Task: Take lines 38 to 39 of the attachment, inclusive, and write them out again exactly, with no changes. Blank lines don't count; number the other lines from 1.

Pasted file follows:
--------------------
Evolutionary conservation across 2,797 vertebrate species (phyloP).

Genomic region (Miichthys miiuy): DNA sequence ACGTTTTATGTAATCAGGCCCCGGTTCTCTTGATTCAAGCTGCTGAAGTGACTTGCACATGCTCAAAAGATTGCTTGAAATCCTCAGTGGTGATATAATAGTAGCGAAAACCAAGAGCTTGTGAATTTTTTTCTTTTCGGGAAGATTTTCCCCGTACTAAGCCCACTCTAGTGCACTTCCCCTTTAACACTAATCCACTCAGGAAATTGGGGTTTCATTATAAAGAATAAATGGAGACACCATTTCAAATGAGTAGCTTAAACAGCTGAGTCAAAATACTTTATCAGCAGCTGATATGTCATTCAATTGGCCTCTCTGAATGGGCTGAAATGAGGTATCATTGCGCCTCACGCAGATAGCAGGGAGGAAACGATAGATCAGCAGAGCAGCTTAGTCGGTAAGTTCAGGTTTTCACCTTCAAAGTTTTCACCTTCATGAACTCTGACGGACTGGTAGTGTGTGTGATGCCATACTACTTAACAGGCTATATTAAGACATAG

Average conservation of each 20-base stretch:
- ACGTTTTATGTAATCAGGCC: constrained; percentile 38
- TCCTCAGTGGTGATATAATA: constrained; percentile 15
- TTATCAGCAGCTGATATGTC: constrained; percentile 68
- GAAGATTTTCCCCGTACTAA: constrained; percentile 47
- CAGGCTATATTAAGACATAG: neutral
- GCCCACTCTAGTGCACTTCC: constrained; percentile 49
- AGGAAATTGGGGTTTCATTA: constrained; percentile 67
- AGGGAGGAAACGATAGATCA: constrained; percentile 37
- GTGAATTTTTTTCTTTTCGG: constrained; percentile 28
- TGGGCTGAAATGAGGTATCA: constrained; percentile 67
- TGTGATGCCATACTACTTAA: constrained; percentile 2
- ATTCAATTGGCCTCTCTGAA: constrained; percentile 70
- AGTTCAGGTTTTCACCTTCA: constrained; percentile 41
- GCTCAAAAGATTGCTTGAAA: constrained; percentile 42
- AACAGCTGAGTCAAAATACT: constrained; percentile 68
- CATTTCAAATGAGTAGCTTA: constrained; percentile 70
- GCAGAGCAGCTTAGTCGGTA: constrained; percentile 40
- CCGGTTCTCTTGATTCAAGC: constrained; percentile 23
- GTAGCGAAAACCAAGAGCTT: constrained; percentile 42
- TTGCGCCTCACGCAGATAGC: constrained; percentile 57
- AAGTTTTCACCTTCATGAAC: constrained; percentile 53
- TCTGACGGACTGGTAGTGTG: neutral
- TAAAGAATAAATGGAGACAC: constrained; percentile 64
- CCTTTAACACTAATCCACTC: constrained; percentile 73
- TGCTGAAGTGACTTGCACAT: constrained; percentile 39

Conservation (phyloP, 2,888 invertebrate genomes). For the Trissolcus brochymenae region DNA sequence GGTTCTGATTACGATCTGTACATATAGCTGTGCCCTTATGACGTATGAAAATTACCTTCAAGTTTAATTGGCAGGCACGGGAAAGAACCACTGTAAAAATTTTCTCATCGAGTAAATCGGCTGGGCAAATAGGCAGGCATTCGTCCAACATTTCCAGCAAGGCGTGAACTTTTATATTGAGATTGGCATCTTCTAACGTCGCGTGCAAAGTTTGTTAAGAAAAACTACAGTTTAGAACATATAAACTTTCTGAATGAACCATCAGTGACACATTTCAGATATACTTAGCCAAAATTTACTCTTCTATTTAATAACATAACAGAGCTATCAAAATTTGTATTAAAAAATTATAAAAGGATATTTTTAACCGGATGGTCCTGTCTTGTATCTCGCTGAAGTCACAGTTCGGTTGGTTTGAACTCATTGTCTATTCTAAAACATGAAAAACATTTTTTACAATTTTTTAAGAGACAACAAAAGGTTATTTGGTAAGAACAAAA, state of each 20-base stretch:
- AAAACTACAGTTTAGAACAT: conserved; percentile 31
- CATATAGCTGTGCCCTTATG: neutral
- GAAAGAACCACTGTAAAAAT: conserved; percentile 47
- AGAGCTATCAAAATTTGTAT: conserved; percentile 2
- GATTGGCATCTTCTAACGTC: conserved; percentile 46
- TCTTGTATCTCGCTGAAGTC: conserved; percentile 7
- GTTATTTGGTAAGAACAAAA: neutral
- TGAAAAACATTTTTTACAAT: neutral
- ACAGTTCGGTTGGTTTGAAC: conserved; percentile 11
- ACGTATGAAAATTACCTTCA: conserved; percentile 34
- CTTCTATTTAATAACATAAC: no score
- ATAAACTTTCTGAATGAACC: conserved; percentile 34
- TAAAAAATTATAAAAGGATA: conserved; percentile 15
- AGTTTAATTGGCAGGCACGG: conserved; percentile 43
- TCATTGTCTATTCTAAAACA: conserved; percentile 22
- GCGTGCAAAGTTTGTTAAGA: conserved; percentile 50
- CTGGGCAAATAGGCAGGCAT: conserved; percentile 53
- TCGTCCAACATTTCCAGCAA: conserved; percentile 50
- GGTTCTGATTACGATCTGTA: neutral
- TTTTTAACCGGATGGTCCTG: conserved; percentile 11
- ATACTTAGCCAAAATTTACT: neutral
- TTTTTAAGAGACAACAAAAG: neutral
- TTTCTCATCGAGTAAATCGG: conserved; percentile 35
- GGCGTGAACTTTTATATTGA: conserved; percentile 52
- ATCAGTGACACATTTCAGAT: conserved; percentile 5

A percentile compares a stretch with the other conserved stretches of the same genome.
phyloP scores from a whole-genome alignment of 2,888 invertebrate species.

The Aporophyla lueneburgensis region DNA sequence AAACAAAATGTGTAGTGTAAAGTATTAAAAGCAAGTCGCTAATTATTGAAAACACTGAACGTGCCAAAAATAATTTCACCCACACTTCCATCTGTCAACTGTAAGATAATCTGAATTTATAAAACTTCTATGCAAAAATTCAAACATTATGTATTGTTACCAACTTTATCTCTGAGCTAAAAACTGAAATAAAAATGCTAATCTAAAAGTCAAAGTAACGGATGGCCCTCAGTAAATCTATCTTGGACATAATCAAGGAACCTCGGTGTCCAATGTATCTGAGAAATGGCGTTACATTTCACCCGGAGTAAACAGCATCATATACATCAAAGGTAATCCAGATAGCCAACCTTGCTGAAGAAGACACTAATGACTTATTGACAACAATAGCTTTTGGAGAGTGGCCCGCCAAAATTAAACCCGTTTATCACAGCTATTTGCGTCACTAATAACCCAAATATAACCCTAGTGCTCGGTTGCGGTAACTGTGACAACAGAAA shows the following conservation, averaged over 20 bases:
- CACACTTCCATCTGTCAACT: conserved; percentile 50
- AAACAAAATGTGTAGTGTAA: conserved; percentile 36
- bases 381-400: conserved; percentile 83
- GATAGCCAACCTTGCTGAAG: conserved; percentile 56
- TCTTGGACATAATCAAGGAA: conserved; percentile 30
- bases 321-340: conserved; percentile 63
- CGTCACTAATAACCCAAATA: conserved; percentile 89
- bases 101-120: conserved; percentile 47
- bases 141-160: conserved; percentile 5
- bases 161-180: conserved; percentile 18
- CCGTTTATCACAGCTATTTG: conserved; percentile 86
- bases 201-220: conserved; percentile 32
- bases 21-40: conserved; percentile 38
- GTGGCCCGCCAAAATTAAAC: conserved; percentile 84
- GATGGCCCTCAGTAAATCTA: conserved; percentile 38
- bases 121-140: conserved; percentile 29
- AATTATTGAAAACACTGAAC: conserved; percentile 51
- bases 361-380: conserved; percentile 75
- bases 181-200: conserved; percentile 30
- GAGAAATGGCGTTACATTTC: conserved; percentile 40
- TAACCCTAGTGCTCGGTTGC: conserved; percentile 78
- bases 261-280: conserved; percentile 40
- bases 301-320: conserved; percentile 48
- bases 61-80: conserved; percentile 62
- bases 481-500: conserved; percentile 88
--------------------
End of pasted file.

- ACAGTTCGGTTGGTTTGAAC: conserved; percentile 11
- ACGTATGAAAATTACCTTCA: conserved; percentile 34